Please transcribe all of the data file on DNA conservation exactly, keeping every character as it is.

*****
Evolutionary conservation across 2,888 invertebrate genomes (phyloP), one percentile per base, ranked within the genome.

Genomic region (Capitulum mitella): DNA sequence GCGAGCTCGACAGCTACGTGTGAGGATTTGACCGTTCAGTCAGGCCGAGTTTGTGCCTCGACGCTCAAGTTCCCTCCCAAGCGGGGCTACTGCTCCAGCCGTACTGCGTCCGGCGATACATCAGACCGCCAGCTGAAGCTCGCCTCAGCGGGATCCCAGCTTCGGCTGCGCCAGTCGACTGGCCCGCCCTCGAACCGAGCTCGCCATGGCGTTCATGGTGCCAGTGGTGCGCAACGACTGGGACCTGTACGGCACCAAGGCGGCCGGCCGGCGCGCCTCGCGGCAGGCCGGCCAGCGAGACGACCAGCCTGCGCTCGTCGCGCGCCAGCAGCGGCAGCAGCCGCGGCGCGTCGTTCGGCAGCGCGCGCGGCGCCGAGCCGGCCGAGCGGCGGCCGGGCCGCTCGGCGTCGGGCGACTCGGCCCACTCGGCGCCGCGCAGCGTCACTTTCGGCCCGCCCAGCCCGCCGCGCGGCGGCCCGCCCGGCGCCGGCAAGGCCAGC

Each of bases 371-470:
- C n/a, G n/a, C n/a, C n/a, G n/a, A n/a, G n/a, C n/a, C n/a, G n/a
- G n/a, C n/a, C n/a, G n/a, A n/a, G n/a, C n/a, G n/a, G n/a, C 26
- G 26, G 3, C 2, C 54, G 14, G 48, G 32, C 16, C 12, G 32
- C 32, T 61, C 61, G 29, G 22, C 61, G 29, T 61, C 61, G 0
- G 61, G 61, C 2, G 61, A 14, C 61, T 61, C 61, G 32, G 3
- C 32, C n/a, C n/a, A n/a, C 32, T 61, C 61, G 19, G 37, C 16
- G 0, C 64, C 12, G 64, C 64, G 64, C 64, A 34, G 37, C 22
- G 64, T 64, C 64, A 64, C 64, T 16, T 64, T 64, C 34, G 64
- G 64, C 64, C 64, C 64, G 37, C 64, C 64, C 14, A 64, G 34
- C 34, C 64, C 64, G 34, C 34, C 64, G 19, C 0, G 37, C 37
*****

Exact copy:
Evolutionary conservation across 2,888 invertebrate genomes (phyloP), one percentile per base, ranked within the genome.

Genomic region (Capitulum mitella): DNA sequence GCGAGCTCGACAGCTACGTGTGAGGATTTGACCGTTCAGTCAGGCCGAGTTTGTGCCTCGACGCTCAAGTTCCCTCCCAAGCGGGGCTACTGCTCCAGCCGTACTGCGTCCGGCGATACATCAGACCGCCAGCTGAAGCTCGCCTCAGCGGGATCCCAGCTTCGGCTGCGCCAGTCGACTGGCCCGCCCTCGAACCGAGCTCGCCATGGCGTTCATGGTGCCAGTGGTGCGCAACGACTGGGACCTGTACGGCACCAAGGCGGCCGGCCGGCGCGCCTCGCGGCAGGCCGGCCAGCGAGACGACCAGCCTGCGCTCGTCGCGCGCCAGCAGCGGCAGCAGCCGCGGCGCGTCGTTCGGCAGCGCGCGCGGCGCCGAGCCGGCCGAGCGGCGGCCGGGCCGCTCGGCGTCGGGCGACTCGGCCCACTCGGCGCCGCGCAGCGTCACTTTCGGCCCGCCCAGCCCGCCGCGCGGCGGCCCGCCCGGCGCCGGCAAGGCCAGC

Each of bases 371-470:
- C n/a, G n/a, C n/a, C n/a, G n/a, A n/a, G n/a, C n/a, C n/a, G n/a
- G n/a, C n/a, C n/a, G n/a, A n/a, G n/a, C n/a, G n/a, G n/a, C 26
- G 26, G 3, C 2, C 54, G 14, G 48, G 32, C 16, C 12, G 32
- C 32, T 61, C 61, G 29, G 22, C 61, G 29, T 61, C 61, G 0
- G 61, G 61, C 2, G 61, A 14, C 61, T 61, C 61, G 32, G 3
- C 32, C n/a, C n/a, A n/a, C 32, T 61, C 61, G 19, G 37, C 16
- G 0, C 64, C 12, G 64, C 64, G 64, C 64, A 34, G 37, C 22
- G 64, T 64, C 64, A 64, C 64, T 16, T 64, T 64, C 34, G 64
- G 64, C 64, C 64, C 64, G 37, C 64, C 64, C 14, A 64, G 34
- C 34, C 64, C 64, G 34, C 34, C 64, G 19, C 0, G 37, C 37